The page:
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Super “bowls”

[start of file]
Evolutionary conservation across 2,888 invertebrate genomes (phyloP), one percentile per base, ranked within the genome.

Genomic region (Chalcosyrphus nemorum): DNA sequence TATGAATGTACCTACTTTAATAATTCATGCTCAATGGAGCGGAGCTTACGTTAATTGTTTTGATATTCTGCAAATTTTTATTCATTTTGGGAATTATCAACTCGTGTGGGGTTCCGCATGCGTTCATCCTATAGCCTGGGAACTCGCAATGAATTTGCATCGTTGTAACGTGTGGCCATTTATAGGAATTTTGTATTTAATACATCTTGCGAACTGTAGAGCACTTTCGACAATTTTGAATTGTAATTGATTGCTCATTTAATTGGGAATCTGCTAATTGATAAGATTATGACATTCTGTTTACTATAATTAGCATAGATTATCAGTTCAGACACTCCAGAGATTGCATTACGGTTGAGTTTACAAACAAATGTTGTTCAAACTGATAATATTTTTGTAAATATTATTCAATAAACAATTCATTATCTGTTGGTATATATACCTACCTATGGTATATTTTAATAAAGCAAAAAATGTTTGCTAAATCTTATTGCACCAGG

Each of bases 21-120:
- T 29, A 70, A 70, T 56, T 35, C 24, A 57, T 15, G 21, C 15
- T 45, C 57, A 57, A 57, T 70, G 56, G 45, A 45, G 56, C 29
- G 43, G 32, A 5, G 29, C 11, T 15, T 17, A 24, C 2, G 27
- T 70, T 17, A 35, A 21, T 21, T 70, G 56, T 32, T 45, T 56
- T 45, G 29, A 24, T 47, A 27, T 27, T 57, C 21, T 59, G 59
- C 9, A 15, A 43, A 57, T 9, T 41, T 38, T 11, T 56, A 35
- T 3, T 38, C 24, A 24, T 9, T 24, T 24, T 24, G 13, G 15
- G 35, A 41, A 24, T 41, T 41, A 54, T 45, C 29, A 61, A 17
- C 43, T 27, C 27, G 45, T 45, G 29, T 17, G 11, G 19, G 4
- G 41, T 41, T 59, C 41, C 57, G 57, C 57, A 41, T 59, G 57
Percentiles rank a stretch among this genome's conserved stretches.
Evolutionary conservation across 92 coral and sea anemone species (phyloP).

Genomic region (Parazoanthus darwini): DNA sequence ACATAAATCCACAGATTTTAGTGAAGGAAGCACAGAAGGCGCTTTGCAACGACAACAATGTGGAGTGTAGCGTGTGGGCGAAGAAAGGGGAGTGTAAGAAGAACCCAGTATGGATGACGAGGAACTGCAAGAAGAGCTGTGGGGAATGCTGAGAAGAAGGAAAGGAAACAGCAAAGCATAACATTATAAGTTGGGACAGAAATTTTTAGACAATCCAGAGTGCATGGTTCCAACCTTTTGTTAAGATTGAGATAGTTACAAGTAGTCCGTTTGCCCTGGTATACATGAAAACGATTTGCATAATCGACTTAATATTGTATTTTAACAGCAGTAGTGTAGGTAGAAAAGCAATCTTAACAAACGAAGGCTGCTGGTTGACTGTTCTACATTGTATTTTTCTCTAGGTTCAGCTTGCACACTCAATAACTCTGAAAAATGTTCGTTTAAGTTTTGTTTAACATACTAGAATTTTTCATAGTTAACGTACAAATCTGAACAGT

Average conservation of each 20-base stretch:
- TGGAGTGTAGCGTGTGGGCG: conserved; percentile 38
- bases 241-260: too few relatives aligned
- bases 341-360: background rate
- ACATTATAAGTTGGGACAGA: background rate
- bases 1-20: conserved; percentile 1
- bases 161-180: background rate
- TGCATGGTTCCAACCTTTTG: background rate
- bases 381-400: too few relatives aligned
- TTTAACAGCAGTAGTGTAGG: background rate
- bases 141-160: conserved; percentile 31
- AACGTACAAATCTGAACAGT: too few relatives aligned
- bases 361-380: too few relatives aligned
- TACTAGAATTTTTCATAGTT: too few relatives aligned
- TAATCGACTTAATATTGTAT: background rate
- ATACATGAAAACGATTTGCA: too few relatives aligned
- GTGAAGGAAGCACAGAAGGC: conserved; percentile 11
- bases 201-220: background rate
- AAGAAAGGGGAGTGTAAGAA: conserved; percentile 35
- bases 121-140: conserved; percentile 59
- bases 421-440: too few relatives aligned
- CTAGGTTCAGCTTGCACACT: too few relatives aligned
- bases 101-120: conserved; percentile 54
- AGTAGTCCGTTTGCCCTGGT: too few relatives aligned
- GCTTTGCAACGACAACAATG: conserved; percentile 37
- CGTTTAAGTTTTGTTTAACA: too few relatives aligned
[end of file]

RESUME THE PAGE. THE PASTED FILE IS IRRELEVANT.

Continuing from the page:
The National Football League championship game between teams from the two states most known for legalizing recreational marijuana ñ Colorado and Washington ñ set the Internet ablaze with pot-related jokes leading up to the Feb. 2 Super Bowl.The implementation of Amendment 64, which legalized certain recreational uses of cannabis in Colorado, has shifted the political spotlight away from medical marijuana dispensaries toward outright legalization. National efforts to expand medical and recreational use continue to oppose local efforts to reduce access.Twenty-six states have laws decriminalizing possession or allowing registered medical marijuana use. This includes Colorado and Washington, which are the only two states formally legalizing cannabis for both medical and recreational uses.Several of the states that already have decriminalization regulations are expected to have 2014 ballot measures to further decrease regulations, including the California Hemp Act and Alaska’s Campaign to Regulate Marijuana. Supporters in the states with upcoming votes point to Colorado and Washington’s recent elections as examples of how legalization could happen.Legalization of recreational use will help encourage the remaining states to allow medical use, said Allen St. Pierre, executive director of NORML, the National Organization for the Reform of Marijuana Laws. ìWhat better serves the patient,î St. Pierre asked: ìAccess under prohibition or access outside of it? It’s no doubt that patients will be better off without the other prohibitions. We’ve been supporting patientsí efforts for legal access since 1972.îEducational efforts, research and a changing political climate have encouraged more people to consider cannabis for medicinal use, St. Pierre said. ìThere are five disease types that even our opponents don’t argue against any more: glaucoma, AIDS, cancer, multiple sclerosis and epilepsy,î he said. ìHowever, the data is pretty clear that there are millions more patients registered in the U.S. who use it for chronic pain.ìMore doctors are definitely willing to sign medical marijuana cards, as they get more educated and feel less of a professional threat. St. Pierre cited the 2000 California appellate court case Conant v. McCaffrey, which ruled that patients and doctors can have private conversations that result in marijuana use without the doctor being held liable for any criminal activity. ìCurrent attorney general Eric Holder was the lawyer under the Clinton administration that had to argue all those cases,î St. Pierre said. ìPart of the reason we have medical marijuana in this country today is Holder managed to lose so often.îOpposition in El Paso County against medical and recreational use has focused on increased potency, public health expenses and concerns of businesses about workforce. ìWhat profession out there wants people to work with them when they’re feeling at one with the furniture?î said Amy Lathen, El Paso County commissioner in the December 2013 issue of The New Falcon Herald. During the same interview, Lathen described the cannabis available in dispensaries as ìnot your father’s pot, it’s much more potent than the old stuff in the 60s.î ìIf that statement about potency is true, it’s a function and result of that prohibition she advocates,î St. Pierre said. ìIt’s silly that someone would lead with that as an argument. If it’s legal, then government can set different tax levels for potency just like beer versus distilled spirits. That’s how we alter use of things like that in this country ñ we set varying tax rates.îIn El Paso County, the current issue being debated is the distribution of the taxes set by Amendment 64 and Proposition AA. The Department of Revenue scheduled an April hearing with cities and counties to discuss how revenue from taxes generated by counties participating in recreational marijuana sales will be distributed among the counties like El Paso, which voted against allowing recreational sales.Meanwhile, back to the ìbowl:î Doobie-loving football fans from Colorado and Washington planning to attend the Super Bowl this year will have to leave their own bowls behind.

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